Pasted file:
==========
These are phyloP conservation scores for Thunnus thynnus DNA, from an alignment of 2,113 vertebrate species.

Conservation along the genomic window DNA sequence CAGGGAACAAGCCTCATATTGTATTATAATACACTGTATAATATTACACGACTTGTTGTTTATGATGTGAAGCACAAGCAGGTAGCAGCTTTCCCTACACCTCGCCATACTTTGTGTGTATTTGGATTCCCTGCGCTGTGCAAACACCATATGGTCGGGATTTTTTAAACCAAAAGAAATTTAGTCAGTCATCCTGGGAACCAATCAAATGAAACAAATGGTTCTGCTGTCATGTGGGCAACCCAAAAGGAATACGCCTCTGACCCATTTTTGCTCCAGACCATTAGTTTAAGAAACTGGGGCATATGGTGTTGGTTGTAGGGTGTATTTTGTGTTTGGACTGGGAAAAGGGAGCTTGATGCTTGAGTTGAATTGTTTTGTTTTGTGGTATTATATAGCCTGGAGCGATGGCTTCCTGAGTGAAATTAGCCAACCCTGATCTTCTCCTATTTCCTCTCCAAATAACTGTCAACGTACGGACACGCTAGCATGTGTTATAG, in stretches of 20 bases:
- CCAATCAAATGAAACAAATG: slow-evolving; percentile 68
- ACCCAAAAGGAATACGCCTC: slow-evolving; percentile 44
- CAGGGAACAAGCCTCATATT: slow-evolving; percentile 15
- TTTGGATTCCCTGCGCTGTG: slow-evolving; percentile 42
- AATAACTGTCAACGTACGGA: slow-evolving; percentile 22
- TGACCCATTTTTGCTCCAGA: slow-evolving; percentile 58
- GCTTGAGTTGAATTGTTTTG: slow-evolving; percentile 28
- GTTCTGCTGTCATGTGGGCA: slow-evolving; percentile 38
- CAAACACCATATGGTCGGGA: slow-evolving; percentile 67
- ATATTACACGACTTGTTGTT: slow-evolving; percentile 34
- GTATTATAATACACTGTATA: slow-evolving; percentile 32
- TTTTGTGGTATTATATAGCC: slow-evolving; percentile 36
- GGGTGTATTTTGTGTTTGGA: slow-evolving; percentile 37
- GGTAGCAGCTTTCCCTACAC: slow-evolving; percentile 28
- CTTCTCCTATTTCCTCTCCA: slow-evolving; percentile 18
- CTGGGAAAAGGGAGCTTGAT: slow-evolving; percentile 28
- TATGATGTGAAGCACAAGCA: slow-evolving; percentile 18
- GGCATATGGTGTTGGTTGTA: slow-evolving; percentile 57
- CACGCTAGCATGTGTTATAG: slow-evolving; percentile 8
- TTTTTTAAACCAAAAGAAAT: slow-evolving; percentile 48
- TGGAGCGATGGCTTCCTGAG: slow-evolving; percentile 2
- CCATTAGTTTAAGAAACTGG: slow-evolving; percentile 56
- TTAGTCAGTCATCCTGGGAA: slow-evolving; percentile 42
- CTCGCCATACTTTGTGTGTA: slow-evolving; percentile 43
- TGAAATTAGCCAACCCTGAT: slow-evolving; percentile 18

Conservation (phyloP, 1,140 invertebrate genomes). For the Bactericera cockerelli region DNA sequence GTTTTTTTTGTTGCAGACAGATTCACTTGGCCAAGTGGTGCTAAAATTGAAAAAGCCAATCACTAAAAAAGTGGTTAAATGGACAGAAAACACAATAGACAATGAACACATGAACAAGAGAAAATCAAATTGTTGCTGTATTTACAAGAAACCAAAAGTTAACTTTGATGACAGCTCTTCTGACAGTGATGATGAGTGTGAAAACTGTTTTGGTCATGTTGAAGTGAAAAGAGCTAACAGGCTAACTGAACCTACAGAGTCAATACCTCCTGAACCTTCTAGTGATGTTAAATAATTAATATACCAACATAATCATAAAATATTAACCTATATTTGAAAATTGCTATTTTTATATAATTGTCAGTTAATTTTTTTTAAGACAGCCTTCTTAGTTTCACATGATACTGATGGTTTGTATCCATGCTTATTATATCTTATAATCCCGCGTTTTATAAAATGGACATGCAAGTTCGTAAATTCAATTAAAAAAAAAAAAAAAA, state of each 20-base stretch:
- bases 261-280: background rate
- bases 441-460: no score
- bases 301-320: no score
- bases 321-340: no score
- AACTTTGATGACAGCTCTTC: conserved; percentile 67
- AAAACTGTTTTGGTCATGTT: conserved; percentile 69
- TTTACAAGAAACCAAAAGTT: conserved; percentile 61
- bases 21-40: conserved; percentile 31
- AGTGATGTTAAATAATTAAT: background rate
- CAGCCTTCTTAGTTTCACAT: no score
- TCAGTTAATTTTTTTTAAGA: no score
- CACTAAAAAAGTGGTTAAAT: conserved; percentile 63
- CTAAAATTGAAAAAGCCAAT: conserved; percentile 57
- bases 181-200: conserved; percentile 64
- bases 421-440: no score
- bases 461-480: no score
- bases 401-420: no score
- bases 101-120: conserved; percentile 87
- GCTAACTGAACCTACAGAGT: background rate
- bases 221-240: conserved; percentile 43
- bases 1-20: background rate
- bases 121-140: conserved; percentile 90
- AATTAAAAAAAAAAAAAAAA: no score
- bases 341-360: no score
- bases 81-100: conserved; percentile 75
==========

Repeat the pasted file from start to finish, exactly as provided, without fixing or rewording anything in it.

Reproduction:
These are phyloP conservation scores for Thunnus thynnus DNA, from an alignment of 2,113 vertebrate species.

Conservation along the genomic window DNA sequence CAGGGAACAAGCCTCATATTGTATTATAATACACTGTATAATATTACACGACTTGTTGTTTATGATGTGAAGCACAAGCAGGTAGCAGCTTTCCCTACACCTCGCCATACTTTGTGTGTATTTGGATTCCCTGCGCTGTGCAAACACCATATGGTCGGGATTTTTTAAACCAAAAGAAATTTAGTCAGTCATCCTGGGAACCAATCAAATGAAACAAATGGTTCTGCTGTCATGTGGGCAACCCAAAAGGAATACGCCTCTGACCCATTTTTGCTCCAGACCATTAGTTTAAGAAACTGGGGCATATGGTGTTGGTTGTAGGGTGTATTTTGTGTTTGGACTGGGAAAAGGGAGCTTGATGCTTGAGTTGAATTGTTTTGTTTTGTGGTATTATATAGCCTGGAGCGATGGCTTCCTGAGTGAAATTAGCCAACCCTGATCTTCTCCTATTTCCTCTCCAAATAACTGTCAACGTACGGACACGCTAGCATGTGTTATAG, in stretches of 20 bases:
- CCAATCAAATGAAACAAATG: slow-evolving; percentile 68
- ACCCAAAAGGAATACGCCTC: slow-evolving; percentile 44
- CAGGGAACAAGCCTCATATT: slow-evolving; percentile 15
- TTTGGATTCCCTGCGCTGTG: slow-evolving; percentile 42
- AATAACTGTCAACGTACGGA: slow-evolving; percentile 22
- TGACCCATTTTTGCTCCAGA: slow-evolving; percentile 58
- GCTTGAGTTGAATTGTTTTG: slow-evolving; percentile 28
- GTTCTGCTGTCATGTGGGCA: slow-evolving; percentile 38
- CAAACACCATATGGTCGGGA: slow-evolving; percentile 67
- ATATTACACGACTTGTTGTT: slow-evolving; percentile 34
- GTATTATAATACACTGTATA: slow-evolving; percentile 32
- TTTTGTGGTATTATATAGCC: slow-evolving; percentile 36
- GGGTGTATTTTGTGTTTGGA: slow-evolving; percentile 37
- GGTAGCAGCTTTCCCTACAC: slow-evolving; percentile 28
- CTTCTCCTATTTCCTCTCCA: slow-evolving; percentile 18
- CTGGGAAAAGGGAGCTTGAT: slow-evolving; percentile 28
- TATGATGTGAAGCACAAGCA: slow-evolving; percentile 18
- GGCATATGGTGTTGGTTGTA: slow-evolving; percentile 57
- CACGCTAGCATGTGTTATAG: slow-evolving; percentile 8
- TTTTTTAAACCAAAAGAAAT: slow-evolving; percentile 48
- TGGAGCGATGGCTTCCTGAG: slow-evolving; percentile 2
- CCATTAGTTTAAGAAACTGG: slow-evolving; percentile 56
- TTAGTCAGTCATCCTGGGAA: slow-evolving; percentile 42
- CTCGCCATACTTTGTGTGTA: slow-evolving; percentile 43
- TGAAATTAGCCAACCCTGAT: slow-evolving; percentile 18

Conservation (phyloP, 1,140 invertebrate genomes). For the Bactericera cockerelli region DNA sequence GTTTTTTTTGTTGCAGACAGATTCACTTGGCCAAGTGGTGCTAAAATTGAAAAAGCCAATCACTAAAAAAGTGGTTAAATGGACAGAAAACACAATAGACAATGAACACATGAACAAGAGAAAATCAAATTGTTGCTGTATTTACAAGAAACCAAAAGTTAACTTTGATGACAGCTCTTCTGACAGTGATGATGAGTGTGAAAACTGTTTTGGTCATGTTGAAGTGAAAAGAGCTAACAGGCTAACTGAACCTACAGAGTCAATACCTCCTGAACCTTCTAGTGATGTTAAATAATTAATATACCAACATAATCATAAAATATTAACCTATATTTGAAAATTGCTATTTTTATATAATTGTCAGTTAATTTTTTTTAAGACAGCCTTCTTAGTTTCACATGATACTGATGGTTTGTATCCATGCTTATTATATCTTATAATCCCGCGTTTTATAAAATGGACATGCAAGTTCGTAAATTCAATTAAAAAAAAAAAAAAAA, state of each 20-base stretch:
- bases 261-280: background rate
- bases 441-460: no score
- bases 301-320: no score
- bases 321-340: no score
- AACTTTGATGACAGCTCTTC: conserved; percentile 67
- AAAACTGTTTTGGTCATGTT: conserved; percentile 69
- TTTACAAGAAACCAAAAGTT: conserved; percentile 61
- bases 21-40: conserved; percentile 31
- AGTGATGTTAAATAATTAAT: background rate
- CAGCCTTCTTAGTTTCACAT: no score
- TCAGTTAATTTTTTTTAAGA: no score
- CACTAAAAAAGTGGTTAAAT: conserved; percentile 63
- CTAAAATTGAAAAAGCCAAT: conserved; percentile 57
- bases 181-200: conserved; percentile 64
- bases 421-440: no score
- bases 461-480: no score
- bases 401-420: no score
- bases 101-120: conserved; percentile 87
- GCTAACTGAACCTACAGAGT: background rate
- bases 221-240: conserved; percentile 43
- bases 1-20: background rate
- bases 121-140: conserved; percentile 90
- AATTAAAAAAAAAAAAAAAA: no score
- bases 341-360: no score
- bases 81-100: conserved; percentile 75